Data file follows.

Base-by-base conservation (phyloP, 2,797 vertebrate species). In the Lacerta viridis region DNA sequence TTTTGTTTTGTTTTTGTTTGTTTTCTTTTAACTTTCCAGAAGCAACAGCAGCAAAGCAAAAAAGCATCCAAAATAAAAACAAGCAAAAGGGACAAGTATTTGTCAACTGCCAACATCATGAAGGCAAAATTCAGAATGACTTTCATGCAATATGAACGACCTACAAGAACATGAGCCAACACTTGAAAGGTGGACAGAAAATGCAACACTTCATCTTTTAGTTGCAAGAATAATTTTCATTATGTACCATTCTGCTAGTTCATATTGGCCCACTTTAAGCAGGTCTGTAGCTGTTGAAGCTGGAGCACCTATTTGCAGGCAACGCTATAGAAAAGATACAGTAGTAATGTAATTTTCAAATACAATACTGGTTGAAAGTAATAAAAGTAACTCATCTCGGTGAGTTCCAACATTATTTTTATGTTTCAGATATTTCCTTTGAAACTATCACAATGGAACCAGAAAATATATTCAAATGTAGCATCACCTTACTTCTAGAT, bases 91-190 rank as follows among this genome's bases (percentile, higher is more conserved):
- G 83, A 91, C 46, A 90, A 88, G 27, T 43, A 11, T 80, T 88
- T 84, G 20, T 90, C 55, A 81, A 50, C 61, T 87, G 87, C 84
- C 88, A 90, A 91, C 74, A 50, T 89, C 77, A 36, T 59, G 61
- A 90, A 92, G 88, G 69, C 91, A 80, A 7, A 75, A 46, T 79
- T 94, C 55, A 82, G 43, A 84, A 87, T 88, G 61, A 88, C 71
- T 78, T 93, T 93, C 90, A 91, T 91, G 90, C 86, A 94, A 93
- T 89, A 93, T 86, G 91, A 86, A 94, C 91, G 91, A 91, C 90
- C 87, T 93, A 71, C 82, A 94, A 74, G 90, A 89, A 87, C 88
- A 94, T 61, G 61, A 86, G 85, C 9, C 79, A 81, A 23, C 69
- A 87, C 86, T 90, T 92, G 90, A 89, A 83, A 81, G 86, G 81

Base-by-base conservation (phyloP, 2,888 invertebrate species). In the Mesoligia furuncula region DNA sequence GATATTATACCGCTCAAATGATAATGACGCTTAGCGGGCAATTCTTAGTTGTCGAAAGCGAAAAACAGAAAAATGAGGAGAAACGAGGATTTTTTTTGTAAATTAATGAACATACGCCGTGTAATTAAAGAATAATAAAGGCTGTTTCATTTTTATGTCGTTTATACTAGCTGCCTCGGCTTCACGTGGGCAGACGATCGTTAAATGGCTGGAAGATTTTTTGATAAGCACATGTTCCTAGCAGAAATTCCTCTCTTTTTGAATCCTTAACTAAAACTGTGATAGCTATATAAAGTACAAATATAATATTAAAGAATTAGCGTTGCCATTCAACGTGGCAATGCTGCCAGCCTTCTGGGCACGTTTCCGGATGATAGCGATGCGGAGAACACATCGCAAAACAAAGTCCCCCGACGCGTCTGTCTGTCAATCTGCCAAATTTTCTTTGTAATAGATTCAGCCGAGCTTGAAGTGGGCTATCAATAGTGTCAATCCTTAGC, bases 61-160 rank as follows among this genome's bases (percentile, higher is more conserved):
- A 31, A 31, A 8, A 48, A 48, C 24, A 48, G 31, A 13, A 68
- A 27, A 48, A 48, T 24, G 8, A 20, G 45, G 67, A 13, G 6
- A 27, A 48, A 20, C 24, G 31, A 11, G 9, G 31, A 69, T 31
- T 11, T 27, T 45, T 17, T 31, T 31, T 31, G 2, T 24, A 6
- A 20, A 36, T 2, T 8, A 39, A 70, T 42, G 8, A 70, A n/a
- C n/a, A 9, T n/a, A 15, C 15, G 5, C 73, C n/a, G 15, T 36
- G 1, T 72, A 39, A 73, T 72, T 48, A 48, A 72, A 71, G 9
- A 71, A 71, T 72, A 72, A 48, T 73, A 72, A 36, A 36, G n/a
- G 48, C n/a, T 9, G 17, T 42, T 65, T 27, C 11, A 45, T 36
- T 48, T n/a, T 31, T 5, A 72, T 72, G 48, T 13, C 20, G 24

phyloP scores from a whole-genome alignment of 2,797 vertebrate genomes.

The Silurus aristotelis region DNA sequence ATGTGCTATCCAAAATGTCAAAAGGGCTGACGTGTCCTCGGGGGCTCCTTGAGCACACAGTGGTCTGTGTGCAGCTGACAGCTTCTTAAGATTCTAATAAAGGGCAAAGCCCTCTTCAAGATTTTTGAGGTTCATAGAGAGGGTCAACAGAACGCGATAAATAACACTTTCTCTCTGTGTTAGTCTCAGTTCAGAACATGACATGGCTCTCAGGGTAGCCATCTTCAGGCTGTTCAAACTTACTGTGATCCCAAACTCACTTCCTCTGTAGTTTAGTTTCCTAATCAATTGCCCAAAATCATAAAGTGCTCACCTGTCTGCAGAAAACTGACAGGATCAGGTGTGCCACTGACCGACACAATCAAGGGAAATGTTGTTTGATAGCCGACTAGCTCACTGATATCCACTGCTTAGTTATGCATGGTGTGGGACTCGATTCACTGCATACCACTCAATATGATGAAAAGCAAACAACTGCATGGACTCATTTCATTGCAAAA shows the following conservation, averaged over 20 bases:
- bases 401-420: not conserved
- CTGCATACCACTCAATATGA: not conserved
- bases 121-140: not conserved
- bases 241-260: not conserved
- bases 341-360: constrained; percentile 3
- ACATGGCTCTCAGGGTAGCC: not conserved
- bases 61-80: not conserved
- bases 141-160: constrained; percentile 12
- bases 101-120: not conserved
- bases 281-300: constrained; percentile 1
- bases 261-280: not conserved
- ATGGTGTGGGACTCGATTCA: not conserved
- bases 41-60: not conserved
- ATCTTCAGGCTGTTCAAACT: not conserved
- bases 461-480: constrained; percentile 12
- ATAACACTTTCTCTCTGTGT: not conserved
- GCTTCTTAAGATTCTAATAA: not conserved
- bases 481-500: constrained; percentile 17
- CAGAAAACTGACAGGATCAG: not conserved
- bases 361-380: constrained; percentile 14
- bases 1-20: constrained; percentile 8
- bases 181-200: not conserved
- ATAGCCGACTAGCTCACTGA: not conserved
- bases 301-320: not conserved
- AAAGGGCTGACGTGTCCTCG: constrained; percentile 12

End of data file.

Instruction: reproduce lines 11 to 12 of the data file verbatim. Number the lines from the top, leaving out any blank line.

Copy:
- A 87, C 86, T 90, T 92, G 90, A 89, A 83, A 81, G 86, G 81

Base-by-base conservation (phyloP, 2,888 invertebrate species). In the Mesoligia furuncula region DNA sequence GATATTATACCGCTCAAATGATAATGACGCTTAGCGGGCAATTCTTAGTTGTCGAAAGCGAAAAACAGAAAAATGAGGAGAAACGAGGATTTTTTTTGTAAATTAATGAACATACGCCGTGTAATTAAAGAATAATAAAGGCTGTTTCATTTTTATGTCGTTTATACTAGCTGCCTCGGCTTCACGTGGGCAGACGATCGTTAAATGGCTGGAAGATTTTTTGATAAGCACATGTTCCTAGCAGAAATTCCTCTCTTTTTGAATCCTTAACTAAAACTGTGATAGCTATATAAAGTACAAATATAATATTAAAGAATTAGCGTTGCCATTCAACGTGGCAATGCTGCCAGCCTTCTGGGCACGTTTCCGGATGATAGCGATGCGGAGAACACATCGCAAAACAAAGTCCCCCGACGCGTCTGTCTGTCAATCTGCCAAATTTTCTTTGTAATAGATTCAGCCGAGCTTGAAGTGGGCTATCAATAGTGTCAATCCTTAGC, bases 61-160 rank as follows among this genome's bases (percentile, higher is more conserved):